• detection
  • The sequencing techniques currently available for the detection of known or "hotspot" mutations, however, offer incredibly high levels of sensitivity. (ascopost.com)
  • next-gen
  • An Illumina MiSeq was evaluated on multiple projects and now a series of three MiSeqs have been streamlined for fast analysis of Next Gen samples. (wikipedia.org)
  • human
  • In addition, the Human Genome Project facilitated the development of technologies for high throughput sequencing of DNA and enhanced methods for DNA sequence analysis. (frontiersin.org)
  • Capabilities for characterizing human DNA sequence variations, including sequence variations that led to human diseases were thus facilitated. (frontiersin.org)
  • The results are discussed in light of what is known about the preservation of microbial DNA at the Iceman's site and of previous parasitological studies performed on the Iceman himself and on human coprolites. (calpoly.edu)
  • Our finding that the Neanderthal and human genomes are at least 99.5% identical led us to develop and successfully implement a targeted method for recovering specific ancient DNA sequences from metagenomic libraries. (sciencemag.org)
  • The automated DNA sequencer was an enabling technology for the Human Genome Project. (wikipedia.org)
  • mutations
  • DNA sequence information gathered from healthy and diseased tissues is highly valuable in the medical field as mutations can be identified, individualized medical care can be administered, and organisms identified and cataloged. (wikipedia.org)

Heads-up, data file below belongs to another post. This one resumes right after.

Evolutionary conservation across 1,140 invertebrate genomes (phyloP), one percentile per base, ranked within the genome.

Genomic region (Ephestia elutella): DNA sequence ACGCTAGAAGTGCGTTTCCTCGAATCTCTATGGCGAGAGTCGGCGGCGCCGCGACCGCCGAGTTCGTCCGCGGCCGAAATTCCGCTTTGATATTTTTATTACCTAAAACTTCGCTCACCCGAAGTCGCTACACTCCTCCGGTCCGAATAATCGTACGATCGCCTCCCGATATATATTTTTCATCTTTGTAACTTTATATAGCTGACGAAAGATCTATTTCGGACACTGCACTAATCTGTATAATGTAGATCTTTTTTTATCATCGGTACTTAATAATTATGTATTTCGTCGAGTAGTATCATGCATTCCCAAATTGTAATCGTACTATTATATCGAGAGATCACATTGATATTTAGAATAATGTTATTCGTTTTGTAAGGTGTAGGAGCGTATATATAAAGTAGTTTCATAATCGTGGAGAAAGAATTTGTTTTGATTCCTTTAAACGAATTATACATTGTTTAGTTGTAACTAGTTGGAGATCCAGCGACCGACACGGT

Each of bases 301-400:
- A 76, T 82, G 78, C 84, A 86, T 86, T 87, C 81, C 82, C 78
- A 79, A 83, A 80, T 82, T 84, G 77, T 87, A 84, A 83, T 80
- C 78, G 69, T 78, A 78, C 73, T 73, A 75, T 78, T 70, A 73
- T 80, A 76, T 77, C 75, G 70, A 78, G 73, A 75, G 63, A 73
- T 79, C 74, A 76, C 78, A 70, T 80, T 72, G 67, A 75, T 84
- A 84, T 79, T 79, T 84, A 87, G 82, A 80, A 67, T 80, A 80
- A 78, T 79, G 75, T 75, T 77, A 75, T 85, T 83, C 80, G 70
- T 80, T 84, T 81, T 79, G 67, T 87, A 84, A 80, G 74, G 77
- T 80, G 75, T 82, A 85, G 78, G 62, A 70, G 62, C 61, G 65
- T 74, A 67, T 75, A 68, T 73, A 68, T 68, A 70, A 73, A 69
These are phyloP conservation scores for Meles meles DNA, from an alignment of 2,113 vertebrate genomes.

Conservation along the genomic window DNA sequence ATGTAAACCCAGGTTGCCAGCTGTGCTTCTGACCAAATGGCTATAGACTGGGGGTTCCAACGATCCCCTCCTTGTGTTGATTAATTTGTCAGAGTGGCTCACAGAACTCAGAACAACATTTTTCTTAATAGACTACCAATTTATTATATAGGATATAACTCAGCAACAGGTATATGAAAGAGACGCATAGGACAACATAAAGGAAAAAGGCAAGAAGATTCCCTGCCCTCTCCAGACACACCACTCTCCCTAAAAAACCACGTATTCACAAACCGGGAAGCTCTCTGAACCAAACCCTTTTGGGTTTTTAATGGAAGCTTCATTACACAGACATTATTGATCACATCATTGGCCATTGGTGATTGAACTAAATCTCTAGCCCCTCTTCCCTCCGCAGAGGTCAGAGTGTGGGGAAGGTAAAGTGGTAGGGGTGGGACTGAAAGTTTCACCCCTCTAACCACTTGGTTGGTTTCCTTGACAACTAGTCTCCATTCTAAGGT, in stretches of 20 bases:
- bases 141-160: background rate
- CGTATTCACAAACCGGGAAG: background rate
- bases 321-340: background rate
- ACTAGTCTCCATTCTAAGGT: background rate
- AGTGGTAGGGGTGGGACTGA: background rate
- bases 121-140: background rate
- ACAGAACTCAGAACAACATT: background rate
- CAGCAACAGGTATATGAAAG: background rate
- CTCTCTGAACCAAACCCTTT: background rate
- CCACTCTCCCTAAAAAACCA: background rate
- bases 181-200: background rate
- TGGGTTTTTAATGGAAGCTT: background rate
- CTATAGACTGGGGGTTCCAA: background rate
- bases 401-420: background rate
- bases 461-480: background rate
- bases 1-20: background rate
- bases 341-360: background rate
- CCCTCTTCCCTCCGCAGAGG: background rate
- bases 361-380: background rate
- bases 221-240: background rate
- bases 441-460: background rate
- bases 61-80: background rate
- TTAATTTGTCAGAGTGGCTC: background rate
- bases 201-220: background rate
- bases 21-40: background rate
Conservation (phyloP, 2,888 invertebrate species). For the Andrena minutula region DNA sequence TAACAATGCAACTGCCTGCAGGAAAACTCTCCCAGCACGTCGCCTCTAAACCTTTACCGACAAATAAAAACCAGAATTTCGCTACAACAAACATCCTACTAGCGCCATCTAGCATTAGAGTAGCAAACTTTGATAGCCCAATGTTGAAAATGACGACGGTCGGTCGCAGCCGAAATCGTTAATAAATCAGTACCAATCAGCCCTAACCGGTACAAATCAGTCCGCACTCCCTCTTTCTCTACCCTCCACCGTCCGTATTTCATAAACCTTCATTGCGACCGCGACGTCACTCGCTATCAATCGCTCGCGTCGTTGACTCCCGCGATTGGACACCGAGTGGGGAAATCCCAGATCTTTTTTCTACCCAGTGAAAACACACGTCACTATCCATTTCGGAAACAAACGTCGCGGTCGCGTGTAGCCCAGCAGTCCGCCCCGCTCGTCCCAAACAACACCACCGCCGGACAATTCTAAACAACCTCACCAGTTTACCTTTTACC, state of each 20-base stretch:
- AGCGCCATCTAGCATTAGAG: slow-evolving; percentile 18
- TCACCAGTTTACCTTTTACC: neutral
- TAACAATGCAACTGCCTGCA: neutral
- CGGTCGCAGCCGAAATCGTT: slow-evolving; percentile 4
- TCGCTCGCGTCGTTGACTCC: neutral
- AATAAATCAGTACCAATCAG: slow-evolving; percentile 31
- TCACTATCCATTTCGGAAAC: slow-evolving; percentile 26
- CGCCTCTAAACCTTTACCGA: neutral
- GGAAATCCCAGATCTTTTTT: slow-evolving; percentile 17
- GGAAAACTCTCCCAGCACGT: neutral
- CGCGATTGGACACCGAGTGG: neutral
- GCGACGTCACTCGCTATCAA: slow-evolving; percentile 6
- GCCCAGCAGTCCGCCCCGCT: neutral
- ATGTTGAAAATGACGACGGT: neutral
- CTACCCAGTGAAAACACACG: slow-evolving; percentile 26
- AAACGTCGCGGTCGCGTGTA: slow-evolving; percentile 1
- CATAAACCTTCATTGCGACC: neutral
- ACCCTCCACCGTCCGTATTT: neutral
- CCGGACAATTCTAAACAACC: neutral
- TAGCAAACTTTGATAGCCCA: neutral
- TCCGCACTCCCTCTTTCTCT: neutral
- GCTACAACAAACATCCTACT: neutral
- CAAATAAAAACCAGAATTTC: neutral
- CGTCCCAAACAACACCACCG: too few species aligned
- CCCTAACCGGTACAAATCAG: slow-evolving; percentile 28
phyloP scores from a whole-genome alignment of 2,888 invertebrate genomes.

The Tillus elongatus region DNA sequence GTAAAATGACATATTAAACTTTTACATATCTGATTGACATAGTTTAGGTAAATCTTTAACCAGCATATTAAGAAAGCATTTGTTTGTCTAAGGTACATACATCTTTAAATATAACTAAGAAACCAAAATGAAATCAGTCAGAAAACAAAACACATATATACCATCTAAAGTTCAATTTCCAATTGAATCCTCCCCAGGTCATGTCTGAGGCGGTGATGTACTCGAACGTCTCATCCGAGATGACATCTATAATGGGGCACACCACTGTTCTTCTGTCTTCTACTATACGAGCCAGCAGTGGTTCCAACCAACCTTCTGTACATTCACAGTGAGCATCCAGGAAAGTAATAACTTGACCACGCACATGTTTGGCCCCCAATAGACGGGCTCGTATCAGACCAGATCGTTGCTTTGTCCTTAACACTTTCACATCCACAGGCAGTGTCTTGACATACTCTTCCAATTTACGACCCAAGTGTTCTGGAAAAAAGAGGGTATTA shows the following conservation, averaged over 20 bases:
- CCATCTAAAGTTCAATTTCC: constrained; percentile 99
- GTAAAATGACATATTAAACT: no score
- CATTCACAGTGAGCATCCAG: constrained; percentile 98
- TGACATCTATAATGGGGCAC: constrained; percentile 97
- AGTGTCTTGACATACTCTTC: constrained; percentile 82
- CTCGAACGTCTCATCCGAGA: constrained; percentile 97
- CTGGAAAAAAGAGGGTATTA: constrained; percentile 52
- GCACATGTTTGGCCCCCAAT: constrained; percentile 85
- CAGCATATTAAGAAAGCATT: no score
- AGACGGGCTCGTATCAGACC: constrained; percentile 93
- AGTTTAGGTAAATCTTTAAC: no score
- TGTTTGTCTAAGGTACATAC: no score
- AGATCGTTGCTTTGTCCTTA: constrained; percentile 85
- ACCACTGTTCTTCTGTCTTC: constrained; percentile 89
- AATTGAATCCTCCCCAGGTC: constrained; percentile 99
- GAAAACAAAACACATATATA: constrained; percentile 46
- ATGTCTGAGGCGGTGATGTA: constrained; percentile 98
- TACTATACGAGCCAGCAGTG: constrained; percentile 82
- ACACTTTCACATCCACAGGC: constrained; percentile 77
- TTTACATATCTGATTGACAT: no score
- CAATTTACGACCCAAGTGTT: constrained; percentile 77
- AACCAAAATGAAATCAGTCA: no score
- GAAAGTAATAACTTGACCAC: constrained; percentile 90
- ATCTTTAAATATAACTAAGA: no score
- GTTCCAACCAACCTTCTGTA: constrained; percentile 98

• However, some DNA damages remain and give rise to mutations. (wikipedia.org)
  • Thus it seems that DNA damages are the underlying cause of most spontaneous mutations, either because of error-prone replication past damages or error-prone repair of damages. (wikipedia.org)
  • multiple
  • Despite multiple papers pointing out that some mitochondrial sequences showed unusual properties (particularly murid rodents and hedgehogs) and were likely distorting the overall tree (Sullivan and Swofford 1997, Waddell et al. (wikipedia.org)
  • cell free
  • Although the presence of circulating DNA in plasma has long been known, circulating cell-free plasma DNA (cfDNA) is detected in normal individuals, and its measure is of limited utility in oncology. (ascopost.com)
  • initial analysis
  • This initial analysis of the Neanderthal genome advances our understanding of the evolutionary relationship of Homo sapiens and Homo neanderthalensis and signifies the dawn of Neanderthal genomics. (sciencemag.org)